Seven odd years ago, when I was officially starting my own entrepreneurial journey in Kenya the tech startup ecosystem was virtually nonexistent. Coming from a first-hand start up experience before taking a break for school, the trenches were a rough place and venturing out to start a technology centered business – think web and mobile, was a real gamble.
At the turn of the decade things had changed somewhat and there was buzz created by the promise of a connected continent with plans for multiple fibre optic cables sounded from East, South and West. This ushered a generation of tinkerers, building on top of API sets that were readily available; in countries like Kenya, initiatives such as open data fueled the building frenzy of what in hind sight can be called “vanity apps” that followed the naming craze of appending the prefix “M” for mobile to the resultant service or product. Good efforts but by and large useless at addressing the real needs and market opportunities present. Lest some circles bay for blood, tinkering is part of the process; learning adapting and pushing the boundaries of what we knew of thought possible, refining the models both of knowledge transfer and business.
Over the past few weeks, having flown across Africa to meet and activate the pockets of innovators, I see signs of a maturing technology ecosystems. From hope to hype to action, we are slowly but surely getting it right using a mix of approaches.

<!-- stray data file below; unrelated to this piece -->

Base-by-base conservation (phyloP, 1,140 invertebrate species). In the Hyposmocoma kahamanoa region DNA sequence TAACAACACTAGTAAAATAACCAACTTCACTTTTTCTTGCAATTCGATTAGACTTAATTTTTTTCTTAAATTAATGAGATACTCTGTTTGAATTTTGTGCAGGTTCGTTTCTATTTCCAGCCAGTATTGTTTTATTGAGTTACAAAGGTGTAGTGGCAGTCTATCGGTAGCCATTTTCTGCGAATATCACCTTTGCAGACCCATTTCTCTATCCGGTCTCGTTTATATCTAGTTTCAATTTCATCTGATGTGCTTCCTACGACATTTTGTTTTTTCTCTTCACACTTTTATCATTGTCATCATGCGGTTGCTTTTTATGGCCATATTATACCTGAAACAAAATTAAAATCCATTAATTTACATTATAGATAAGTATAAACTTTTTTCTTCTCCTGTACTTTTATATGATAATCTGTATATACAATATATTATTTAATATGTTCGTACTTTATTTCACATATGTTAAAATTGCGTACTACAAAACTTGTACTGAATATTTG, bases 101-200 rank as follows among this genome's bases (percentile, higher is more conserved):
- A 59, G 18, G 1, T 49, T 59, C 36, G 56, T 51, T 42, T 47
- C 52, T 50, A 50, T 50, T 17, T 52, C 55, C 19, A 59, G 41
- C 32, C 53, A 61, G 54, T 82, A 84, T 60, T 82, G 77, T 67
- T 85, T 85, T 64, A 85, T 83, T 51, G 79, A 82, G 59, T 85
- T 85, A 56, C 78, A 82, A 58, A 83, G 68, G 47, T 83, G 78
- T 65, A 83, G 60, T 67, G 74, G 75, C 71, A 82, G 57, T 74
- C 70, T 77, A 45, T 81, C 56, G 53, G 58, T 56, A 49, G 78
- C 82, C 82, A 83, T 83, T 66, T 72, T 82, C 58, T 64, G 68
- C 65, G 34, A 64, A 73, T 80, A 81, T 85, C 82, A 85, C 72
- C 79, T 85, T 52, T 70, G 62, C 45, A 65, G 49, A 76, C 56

The innovation tour in Ghana, facilitated by Seed Stars was very fulfilling and confirmed that The Meltwater Entrepreneurial School of Technology was onto something. MEST as it is fondly referred to, trains, mentors, and invests in world-class tech entrepreneurs and African startups from Ghana & Nigeria with a focus on companies targeting: SaaS, Consumer Internet, eCommerce, Digital Media, and Healthcare IT.
At the Seed Stars pitching sessions, well thought out services with pan African possibilities married to solid teams with a clear passion and excellent team dynamics carried the day. The camaraderie was obvious, better underpinning the fact that teams rock and when building services, while the idea might be time barred, non-scalable or simply committed to the dead pool by force majeure, you can still bet on the jockey(s) and win in the future.
Some of the startups are angling for a piece of the incumbents while others were blazing new trails, reworking what we thought was possible; both flavors of innovation – the creators and the disruptors.
Ghana’s got game and this can only make for exciting times ahead for Africa’s technology marketplace at large.